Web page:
Beyond Locations: The Contingent Effects of Governance Mechanisms in Regional Clustering of Franchised Outlets

Project: Research

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Description

Location has been considered one of the most influential factors in the success of firms’ operations, as reflected by the well-known tricolon “location, location, location,” that determines the success of any business. However, as pointed out in recent marketing research, the effectiveness of a firm’s location strategy not only depends on the geographical juxtaposition of the location but also on how the business is governed. In the current research, we aim to go beyond the locations and examine the joint effects of business locations and mechanisms by which a business is governed. We conducted our research in the context of business format franchising, in which many franchisors (e.g., Starbucks, 7-11, Burger King) have employed a regional clustering strategy, namely locating franchised outlets in a geographically proximate area, to achieve their system expansion objectives. Although regional clustering can increase brand exposure, reduce monitoring costs, and improve access to knowledge and other intangible resources, it can also cause market encroachment and lead to termination of franchised stores. Thus, the purpose of this research project is to examine how franchisors may employ appropriate governance mechanisms for clusters with different properties to enhance franchisee survival rate. Several research questions will be examined in this project. First, if regional clustering confers both advantages and disadvantages on franchisees, what is the overall effect of regional clustering on franchisee survival rate? Second, we will identify three franchise-specific governance mechanisms at the outlet (i.e., headquarters distance), subgroup (i.e., shared ownership), and system (i.e., franchisor-led socialization) levels and conduct empirical tests on the joint effects of each governance mechanism employed and located in a regional cluster on franchisee survival rate. Finally, we will further explore how the moderating effects of governance mechanisms vary across clusters with distinctive geographical and structural properties. Based on our findings, we will offer actionable insights on how firms should select appropriate governance mechanisms that match different cluster properties.We will use the applied research grant to acquire Franchise Disclosure Documents (FDDs) for at least 50 firms over the past 10 years (2008–2018). We will extract information on the numbers, addresses, and owners of all franchised outlets within the United States from the FDDs and convert it to geocoded data (i.e., longitude and latitude) with the Quantum Geographical Information System (QGIS) 2 and R packages. We will also employ a semi-parametric Cox proportional hazards regression method to test our hypotheses empirically.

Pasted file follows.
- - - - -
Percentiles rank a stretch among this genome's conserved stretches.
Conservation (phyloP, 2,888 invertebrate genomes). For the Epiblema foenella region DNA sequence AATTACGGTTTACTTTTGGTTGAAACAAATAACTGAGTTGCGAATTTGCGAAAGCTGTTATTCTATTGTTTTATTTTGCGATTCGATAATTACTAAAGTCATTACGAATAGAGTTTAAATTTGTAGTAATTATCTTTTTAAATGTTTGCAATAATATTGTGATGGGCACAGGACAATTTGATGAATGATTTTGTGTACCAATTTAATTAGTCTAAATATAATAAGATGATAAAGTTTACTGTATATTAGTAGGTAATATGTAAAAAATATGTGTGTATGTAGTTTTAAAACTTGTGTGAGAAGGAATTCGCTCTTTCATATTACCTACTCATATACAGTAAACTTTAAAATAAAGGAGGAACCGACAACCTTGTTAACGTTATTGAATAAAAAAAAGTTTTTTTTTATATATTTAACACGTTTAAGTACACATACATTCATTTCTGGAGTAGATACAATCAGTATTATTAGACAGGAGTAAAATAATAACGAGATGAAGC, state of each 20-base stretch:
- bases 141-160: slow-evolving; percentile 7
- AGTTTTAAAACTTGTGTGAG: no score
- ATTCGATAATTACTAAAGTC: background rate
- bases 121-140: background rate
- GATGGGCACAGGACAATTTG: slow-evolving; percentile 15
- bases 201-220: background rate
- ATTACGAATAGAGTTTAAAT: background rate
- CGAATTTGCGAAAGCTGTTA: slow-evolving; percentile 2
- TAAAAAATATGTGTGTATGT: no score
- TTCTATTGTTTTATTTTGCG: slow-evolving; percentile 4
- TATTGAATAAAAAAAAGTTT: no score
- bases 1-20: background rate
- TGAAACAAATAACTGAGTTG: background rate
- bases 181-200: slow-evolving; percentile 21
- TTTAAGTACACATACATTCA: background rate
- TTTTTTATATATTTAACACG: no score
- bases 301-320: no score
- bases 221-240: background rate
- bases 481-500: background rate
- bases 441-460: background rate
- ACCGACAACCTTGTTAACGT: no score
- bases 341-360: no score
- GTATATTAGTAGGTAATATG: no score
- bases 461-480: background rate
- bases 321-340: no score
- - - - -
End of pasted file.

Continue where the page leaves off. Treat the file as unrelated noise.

Detail(s)

Project number9043075
Grant typeGRF
StatusActive
Effective start/end date1/01/21 → …